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Daily Babble: Memphis Deal Represents End of an Era

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In the Swamp, that is.

Perhaps it ended earlier this season in the first place, but when the Memphis Grizzlies complete a trade on Monday, they will be participating in the complete termination of one of the most curious running subplots of this decade of NBA basketball: How Jason Collins spent significant parts of six years as a starting center for the New Jersey Nets.

The Commercial Appeal has reported that, come Monday, the Grizzlies and Nets will finalize a deal that will send Stromile Swift to Jersey and Jason Collins to Memphis, thus ending Twin's six-and-a-half-season Nets tenure.

What this means is that this could be one of the last opportunities for folks to have the impetus to discuss one of the quietest mysteries over the last seven years of NBA basketball: how the Twin Era lasted as long as it did in New Jersey, and how to evaluate the performance Jason Collins submitted while he was there.

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It all just doesn't add up.

Jason Collins played considerable minutes as a reserve center on one team that went to the NBA Finals, and the next season, he was the starting center for that same team as it returned to the Finals.  Of course, his teams got to those Finals primarily because they were decently talented teams in what was at the time a particularly weak conference, and his teams got trounced in those Finals primarily because their Western opponents had big men playing the game on a far greater level than Jason Collins.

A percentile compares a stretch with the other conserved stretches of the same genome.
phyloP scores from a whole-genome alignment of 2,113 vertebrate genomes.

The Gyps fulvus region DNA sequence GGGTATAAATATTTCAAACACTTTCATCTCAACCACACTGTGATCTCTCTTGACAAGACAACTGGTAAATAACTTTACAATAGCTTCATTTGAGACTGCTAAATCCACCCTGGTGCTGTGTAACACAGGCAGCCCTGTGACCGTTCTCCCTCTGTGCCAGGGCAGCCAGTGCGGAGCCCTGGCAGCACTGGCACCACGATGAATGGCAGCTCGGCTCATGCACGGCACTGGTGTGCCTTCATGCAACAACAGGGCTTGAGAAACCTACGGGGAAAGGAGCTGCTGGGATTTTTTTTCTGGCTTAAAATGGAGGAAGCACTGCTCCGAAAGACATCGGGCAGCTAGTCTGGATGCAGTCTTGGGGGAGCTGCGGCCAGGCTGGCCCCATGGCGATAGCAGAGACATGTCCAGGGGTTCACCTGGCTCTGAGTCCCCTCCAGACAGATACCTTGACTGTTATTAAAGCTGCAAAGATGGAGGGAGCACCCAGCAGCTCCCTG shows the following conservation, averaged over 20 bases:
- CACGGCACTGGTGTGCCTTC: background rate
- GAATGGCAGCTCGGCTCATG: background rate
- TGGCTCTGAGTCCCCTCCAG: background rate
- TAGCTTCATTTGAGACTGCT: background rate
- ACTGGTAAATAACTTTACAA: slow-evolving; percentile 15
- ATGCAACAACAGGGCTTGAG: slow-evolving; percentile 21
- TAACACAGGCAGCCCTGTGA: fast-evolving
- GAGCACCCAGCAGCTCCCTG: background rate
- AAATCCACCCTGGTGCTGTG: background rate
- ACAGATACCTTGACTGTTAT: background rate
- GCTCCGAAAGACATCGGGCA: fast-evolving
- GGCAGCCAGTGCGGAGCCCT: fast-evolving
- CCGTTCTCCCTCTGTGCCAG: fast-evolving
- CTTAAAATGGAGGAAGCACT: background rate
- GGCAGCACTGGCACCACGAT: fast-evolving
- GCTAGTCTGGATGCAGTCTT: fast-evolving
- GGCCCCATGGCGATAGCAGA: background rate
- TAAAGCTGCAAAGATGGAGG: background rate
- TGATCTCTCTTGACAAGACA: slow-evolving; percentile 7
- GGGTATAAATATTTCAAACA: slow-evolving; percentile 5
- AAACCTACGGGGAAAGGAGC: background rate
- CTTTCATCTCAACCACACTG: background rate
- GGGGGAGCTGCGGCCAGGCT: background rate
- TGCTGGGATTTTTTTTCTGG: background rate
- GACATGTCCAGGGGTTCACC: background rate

On the surface, the two-time Eastern Conference champs' starter at the most important position on the floor appears to be an absolute atrocity.  Though it is decidedly the less important side of the ball for a center, Collins is a putrid offensive player.  Frankly, the fact that he has never scored more than 6.4 points per game in a single season (4.4 per game is his career average) isn't even all that worrisome, as a center's most important roles are rebounding and defense, particularly on teams with offenses dominated by the fast-breaking style of Jason Kidd.  But that Collins has never once shot so high as 43 percent from the field in a single season (he sits at 41.1 percent for his career) is extremely worrisome, particularly when one considers that those figures aren't good for guards, and they are simply horrendous for a center whose primary shooting responsibilities should include dunks, lay-ups and the occasional mid-range jumper.

Again though, except for the particularly exceptional centers, offense is gravy.  It's the defense and rebounding where the money is made.  Sadly, the problems continue here:  Collins has averaged a total of 4.5 rebounds per game for his career, and he has only averaged 6 per game once over the course of a full campaign.  He has never crashed the boards with particular tenacity, nor has he been a great shot-blocker, not even averaging a full block per game for his career or in any individual season for that matter.

Of course, this is where it becomes important to remember that basketball as a whole -- and particularly defense -- is not played on paper.  As SportsCenter's Kenny Mayne has long loved to say, it is played inside television sets. 

Simply taking Collins's blocks totals as a measure of his defensive prowess or his scoring as a measure of his offensive skills (although the shooting percentage provides legitimate reason for concern) would of course be a grossly ignorant approach to evaluating the man who spent so much time in the middle for New Jersey.